Tag Archives: Soup

Soup Kitchen: Oaxaca Spicy Sopa de Garbanzo (Chickpea Soup)

We eat this delicious, rich and creamy soup at the home of our friends in Teotitlan del Valle.   Dolores, Federico’s wife, prepares it periodically for cena (late supper) accompanied by quesadillas.  With a cerveza (preferably Indio) we are in heaven.  At Las Granadas Bed and Breakfast, Josefina makes it for comida (lunch) as a first course served before the rice, beans and tamales.   I was reminded of it being one of my favorites this week when my friend and neighbor Kat brought a version to our women’s book club.  I’ve adapted here.

When finished, it should have the consistency of heavy cream.  But, no cream added!

Sopa de Garbanzo (Chickpea Soup)


2-1/2 lbs. dried organic garbanzo beans (chickpeas)

6 quarts water

1/4 cup olive oil

6 large garlic cloves, minced

1 T. dried red pepper flakes

1 large dried pasilla chile pepper, stemmed

1 stalk fresh rosemary or 2 t. dried whole rosemary

Juice of  2 large lemons

1 T. salt or more depending on taste

Optional:  1 cup chicken broth


8 quart stock pot, stainless steel (not aluminum)

10″ frying or sautee pan

Cuisinart or blender

Mixing bowl

Slotted spoon, long-handled wood spoon, soup ladle


Put dried garbanzo beans into stock pot.  Cover with water.  Bring to simmer, cover and continue cooking for 2-3 hours.  Note of caution: These beans take a LONG TIME to cook.  Leave yourself enough time.  I started cooking them in the evening, then turned by bean pot off and let them stand overnight.

Two-and-a-half pounds (+/-) of organic garbanzo beans cost me $1.79 per pound and the total cost came to $4.68.  If you are in a hurry, you can substitute pre-cooked and canned beans.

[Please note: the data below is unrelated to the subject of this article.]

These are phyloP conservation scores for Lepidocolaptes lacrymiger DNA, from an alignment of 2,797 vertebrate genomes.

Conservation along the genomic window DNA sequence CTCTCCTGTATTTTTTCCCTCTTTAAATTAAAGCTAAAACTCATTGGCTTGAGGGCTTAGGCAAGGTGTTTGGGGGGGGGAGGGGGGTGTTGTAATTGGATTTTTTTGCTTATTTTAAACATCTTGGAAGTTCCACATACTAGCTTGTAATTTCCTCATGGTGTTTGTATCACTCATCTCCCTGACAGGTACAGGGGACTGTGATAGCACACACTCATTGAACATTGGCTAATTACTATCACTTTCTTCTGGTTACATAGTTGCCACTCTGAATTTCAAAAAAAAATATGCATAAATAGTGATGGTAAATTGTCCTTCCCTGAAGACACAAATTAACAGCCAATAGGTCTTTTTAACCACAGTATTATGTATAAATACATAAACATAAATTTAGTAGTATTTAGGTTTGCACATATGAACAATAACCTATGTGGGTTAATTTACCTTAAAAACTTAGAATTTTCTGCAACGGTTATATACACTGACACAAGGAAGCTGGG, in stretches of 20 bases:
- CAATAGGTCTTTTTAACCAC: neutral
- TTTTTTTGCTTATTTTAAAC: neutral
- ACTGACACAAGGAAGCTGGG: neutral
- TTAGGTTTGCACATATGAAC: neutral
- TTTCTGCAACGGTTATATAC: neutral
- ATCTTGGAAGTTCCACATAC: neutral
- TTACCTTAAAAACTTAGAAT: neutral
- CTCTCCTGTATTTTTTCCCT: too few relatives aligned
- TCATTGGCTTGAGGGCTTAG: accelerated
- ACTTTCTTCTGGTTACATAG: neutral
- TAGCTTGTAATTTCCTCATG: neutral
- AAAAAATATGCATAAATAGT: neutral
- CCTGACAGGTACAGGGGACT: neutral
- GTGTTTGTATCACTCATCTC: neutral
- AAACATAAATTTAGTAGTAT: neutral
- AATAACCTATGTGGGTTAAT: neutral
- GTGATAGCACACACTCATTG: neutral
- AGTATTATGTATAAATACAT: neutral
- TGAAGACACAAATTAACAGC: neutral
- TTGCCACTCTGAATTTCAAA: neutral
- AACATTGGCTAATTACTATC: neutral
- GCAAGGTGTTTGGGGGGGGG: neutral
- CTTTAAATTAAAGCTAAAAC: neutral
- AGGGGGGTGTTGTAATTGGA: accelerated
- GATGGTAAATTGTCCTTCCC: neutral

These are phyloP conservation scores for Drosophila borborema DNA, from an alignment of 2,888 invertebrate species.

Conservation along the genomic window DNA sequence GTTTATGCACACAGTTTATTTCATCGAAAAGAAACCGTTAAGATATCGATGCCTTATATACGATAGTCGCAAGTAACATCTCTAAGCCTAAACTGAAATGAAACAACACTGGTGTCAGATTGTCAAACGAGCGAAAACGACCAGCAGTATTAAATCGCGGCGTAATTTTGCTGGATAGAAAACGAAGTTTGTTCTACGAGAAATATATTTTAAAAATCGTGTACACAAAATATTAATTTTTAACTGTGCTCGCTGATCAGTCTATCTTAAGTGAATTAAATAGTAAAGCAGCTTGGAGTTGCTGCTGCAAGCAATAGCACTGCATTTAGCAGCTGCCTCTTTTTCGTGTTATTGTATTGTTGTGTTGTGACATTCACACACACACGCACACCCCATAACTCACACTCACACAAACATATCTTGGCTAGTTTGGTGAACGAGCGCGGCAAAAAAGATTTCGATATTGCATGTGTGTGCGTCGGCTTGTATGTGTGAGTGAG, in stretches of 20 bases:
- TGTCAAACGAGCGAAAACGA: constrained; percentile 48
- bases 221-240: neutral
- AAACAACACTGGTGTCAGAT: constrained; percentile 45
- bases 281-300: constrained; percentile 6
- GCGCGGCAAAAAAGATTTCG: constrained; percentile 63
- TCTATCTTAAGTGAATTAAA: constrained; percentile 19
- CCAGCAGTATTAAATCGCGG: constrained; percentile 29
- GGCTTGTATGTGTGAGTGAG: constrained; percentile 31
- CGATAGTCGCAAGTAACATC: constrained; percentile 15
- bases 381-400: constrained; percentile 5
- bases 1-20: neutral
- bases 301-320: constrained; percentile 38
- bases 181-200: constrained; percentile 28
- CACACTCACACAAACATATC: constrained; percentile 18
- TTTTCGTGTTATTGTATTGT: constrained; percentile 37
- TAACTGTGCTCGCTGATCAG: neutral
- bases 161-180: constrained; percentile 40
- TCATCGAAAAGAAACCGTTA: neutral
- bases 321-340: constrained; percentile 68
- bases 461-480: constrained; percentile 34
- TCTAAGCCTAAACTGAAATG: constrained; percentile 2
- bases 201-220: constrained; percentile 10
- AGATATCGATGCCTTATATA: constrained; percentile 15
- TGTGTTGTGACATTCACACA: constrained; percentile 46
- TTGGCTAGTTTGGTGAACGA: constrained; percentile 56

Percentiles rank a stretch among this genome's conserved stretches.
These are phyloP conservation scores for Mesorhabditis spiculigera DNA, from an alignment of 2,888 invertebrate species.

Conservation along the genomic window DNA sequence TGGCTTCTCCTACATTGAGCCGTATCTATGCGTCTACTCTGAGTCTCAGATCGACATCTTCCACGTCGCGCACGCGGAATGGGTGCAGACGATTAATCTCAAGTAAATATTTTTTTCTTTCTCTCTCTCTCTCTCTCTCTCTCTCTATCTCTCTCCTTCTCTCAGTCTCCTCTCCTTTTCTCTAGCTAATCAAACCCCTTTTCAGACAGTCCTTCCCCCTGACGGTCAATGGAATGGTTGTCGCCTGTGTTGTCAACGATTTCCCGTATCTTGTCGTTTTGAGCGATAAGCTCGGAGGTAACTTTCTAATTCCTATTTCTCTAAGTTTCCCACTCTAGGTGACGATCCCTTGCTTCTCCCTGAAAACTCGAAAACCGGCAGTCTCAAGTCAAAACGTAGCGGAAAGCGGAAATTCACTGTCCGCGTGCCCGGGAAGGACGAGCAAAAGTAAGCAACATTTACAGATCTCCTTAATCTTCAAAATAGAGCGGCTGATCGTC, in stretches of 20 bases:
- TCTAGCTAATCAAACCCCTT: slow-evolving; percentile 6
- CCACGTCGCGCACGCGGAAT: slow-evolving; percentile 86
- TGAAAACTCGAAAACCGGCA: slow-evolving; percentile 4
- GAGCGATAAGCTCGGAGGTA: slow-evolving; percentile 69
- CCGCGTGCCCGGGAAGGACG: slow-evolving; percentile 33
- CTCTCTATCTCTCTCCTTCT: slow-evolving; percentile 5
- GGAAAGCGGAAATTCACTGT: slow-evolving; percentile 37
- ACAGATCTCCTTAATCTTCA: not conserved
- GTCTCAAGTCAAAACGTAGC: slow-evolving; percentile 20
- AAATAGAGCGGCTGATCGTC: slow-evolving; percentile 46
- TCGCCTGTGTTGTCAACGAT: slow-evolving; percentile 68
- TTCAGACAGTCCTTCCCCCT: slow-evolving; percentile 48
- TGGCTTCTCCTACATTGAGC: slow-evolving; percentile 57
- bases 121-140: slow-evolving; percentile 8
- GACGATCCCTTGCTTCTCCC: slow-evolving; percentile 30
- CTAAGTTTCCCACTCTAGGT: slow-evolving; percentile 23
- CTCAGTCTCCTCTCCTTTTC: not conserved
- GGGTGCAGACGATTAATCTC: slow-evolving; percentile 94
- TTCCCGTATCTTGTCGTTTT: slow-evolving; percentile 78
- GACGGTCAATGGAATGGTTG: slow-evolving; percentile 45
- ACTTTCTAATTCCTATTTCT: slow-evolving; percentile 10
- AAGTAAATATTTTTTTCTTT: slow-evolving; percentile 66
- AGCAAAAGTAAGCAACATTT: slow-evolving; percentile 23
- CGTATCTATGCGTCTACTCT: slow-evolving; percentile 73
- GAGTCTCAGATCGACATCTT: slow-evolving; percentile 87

In a sautee pan, heat the olive oil over low heat.  Add pepper flakes, garlic, and dried pasilla chile pepper including seeds, breaking the chile into pieces as you add it.  I have fresh rosemary growing outside my kitchen door, so I just go out and snip off a stalk.  I added the whole stalk (about 8″ long).  You can use dried whole rosemary.  Turn burner up to medium.  Sautee peppery mixture until the garlic is just slightly browned and the pepper softens.

(Note about PASILLA: Also known as the chile negro. Literally “little raisin,” the pasilla is a dried chilaca chile. There is some confusion over the name of this chile in California and northern Mexico, the fresh poblano and its dried forms, the ancho and mulato, are referred to (mistakenly) as pasillas.)

In batches:  Remove cooked garbanzo beans with the slotted spoon and add to food processor or blender with enough of the liquid from the cooking broth to cover.  Add sauteed pepper mix.  Blend until smooth.  Pour into stock pot.  Continue procedure until all the beans and broth are blended.  Stir all mixture very well.  Add lemon juice and salt to taste.  Optional:  Add chicken broth for a richer flavor (of course, this alters the “vegetarian” state of the soup).

Yield:  8 quarts of soup.  Enough to eat all weekend, freeze, hold a potluck or give away!